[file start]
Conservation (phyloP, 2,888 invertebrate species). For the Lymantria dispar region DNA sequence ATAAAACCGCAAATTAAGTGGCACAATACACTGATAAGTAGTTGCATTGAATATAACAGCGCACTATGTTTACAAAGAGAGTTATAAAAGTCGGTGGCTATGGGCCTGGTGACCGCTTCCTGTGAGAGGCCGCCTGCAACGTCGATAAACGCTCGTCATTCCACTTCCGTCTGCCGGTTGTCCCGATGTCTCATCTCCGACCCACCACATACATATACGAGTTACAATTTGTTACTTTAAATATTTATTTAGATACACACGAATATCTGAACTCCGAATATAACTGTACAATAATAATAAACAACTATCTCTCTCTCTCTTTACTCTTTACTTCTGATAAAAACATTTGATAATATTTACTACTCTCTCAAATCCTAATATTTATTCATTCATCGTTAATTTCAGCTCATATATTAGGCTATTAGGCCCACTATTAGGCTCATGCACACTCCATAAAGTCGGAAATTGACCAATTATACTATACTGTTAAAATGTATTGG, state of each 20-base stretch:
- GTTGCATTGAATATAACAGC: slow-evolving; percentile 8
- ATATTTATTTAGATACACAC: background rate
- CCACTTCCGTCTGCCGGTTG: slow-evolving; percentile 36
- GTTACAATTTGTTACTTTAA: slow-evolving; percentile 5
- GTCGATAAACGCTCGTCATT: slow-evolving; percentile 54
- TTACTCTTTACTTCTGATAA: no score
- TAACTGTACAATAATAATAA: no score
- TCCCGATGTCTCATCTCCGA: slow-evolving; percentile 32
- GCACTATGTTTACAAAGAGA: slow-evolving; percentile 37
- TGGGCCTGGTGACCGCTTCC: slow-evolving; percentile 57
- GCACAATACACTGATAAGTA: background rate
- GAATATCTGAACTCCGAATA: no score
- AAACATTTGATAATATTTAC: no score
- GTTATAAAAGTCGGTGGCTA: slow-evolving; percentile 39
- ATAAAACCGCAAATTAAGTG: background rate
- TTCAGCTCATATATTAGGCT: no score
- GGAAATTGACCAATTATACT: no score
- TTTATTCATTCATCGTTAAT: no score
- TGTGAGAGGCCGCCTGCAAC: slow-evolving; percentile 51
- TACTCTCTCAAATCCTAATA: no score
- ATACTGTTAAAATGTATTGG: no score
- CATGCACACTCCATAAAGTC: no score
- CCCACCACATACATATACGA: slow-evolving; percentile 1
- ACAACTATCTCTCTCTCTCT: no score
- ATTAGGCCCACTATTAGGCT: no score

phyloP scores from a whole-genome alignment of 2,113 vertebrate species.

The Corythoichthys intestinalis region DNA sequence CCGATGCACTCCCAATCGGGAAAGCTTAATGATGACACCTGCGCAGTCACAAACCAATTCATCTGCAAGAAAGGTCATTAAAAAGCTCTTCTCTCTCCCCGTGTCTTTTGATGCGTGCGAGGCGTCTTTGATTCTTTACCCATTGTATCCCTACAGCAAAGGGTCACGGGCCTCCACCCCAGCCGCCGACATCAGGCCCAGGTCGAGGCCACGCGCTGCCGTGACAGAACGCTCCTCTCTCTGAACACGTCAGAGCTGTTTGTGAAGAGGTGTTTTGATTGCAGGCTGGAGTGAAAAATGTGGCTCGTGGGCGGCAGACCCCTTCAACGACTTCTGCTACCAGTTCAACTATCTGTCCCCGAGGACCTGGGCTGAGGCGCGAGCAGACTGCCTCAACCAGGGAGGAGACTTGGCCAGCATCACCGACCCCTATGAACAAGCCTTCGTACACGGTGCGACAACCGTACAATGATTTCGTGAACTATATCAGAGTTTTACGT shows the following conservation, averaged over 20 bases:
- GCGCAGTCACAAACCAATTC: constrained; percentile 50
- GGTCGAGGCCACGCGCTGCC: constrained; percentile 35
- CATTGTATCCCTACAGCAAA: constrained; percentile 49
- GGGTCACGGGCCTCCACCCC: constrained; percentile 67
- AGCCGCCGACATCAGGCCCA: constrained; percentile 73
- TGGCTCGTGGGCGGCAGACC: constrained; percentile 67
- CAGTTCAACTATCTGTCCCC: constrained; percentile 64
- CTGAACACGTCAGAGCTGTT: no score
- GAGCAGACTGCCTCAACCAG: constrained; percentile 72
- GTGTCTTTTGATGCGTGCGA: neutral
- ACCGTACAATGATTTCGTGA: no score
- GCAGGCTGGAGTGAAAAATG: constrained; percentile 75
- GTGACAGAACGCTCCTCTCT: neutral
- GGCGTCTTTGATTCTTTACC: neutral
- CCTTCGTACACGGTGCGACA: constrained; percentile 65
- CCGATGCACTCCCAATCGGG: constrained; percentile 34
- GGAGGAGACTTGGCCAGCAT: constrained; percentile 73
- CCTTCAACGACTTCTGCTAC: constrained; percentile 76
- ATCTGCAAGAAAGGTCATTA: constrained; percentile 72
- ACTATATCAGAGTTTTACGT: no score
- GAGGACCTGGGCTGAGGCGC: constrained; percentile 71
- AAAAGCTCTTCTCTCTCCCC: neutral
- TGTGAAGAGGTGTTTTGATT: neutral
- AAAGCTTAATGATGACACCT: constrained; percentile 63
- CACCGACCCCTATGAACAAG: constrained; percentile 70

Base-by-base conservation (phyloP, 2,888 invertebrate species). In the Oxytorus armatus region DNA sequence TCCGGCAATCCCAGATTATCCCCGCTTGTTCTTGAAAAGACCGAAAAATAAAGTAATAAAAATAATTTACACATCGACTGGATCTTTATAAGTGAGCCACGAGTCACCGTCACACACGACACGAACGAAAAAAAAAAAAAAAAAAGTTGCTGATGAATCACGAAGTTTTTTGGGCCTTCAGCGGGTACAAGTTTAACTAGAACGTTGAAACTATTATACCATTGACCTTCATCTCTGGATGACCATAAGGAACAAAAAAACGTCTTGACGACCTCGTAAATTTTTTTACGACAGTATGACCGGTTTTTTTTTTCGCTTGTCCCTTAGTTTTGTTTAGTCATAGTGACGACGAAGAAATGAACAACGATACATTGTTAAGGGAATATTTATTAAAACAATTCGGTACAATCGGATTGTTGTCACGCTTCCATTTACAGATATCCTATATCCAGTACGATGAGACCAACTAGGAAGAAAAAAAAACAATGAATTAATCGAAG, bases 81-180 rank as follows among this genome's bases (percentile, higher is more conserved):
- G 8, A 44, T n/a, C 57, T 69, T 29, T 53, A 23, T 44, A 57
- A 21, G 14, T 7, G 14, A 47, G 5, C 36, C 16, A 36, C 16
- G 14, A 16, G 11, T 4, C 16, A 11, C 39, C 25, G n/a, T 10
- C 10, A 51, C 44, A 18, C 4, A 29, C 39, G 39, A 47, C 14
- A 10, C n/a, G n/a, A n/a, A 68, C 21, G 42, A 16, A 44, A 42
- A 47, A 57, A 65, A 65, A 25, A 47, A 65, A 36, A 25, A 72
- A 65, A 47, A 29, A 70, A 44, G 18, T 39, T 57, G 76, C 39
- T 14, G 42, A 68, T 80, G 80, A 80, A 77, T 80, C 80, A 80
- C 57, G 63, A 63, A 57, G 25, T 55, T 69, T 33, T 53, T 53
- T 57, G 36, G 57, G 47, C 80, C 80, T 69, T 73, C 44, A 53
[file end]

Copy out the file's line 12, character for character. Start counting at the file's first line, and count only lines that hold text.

- GCACAATACACTGATAAGTA: background rate